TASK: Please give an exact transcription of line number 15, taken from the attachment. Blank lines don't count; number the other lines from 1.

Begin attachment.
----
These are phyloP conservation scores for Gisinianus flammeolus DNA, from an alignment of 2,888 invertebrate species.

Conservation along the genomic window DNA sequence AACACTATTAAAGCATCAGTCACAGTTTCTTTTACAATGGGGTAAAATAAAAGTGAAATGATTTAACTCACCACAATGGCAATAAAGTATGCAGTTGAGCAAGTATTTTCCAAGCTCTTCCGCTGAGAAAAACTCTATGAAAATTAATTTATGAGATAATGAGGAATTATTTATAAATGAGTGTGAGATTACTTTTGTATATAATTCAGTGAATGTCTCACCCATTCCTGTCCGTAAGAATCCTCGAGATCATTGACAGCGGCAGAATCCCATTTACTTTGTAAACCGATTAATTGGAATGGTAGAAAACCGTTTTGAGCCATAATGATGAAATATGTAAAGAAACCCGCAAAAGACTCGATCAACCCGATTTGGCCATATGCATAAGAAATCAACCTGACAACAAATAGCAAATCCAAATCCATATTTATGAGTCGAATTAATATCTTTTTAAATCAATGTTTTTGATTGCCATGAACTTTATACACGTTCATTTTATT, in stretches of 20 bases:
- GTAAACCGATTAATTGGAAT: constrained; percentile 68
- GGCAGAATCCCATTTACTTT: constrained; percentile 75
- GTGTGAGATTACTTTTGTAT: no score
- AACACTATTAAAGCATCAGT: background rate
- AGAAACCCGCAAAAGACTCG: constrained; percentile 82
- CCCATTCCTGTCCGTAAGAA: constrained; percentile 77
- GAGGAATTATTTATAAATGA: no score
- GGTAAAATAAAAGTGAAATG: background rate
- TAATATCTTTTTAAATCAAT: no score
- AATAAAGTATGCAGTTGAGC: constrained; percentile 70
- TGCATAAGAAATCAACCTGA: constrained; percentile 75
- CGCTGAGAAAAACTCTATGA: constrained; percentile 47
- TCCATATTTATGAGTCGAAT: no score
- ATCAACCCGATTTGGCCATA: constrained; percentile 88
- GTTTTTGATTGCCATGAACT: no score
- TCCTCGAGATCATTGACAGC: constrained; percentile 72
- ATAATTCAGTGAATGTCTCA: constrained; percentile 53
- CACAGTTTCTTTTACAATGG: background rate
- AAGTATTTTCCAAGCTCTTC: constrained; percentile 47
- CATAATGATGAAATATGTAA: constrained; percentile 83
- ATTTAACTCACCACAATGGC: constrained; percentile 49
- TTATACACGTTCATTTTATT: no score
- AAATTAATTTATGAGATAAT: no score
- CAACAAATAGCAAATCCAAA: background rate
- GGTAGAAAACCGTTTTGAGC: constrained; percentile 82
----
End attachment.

- TCCATATTTATGAGTCGAAT: no score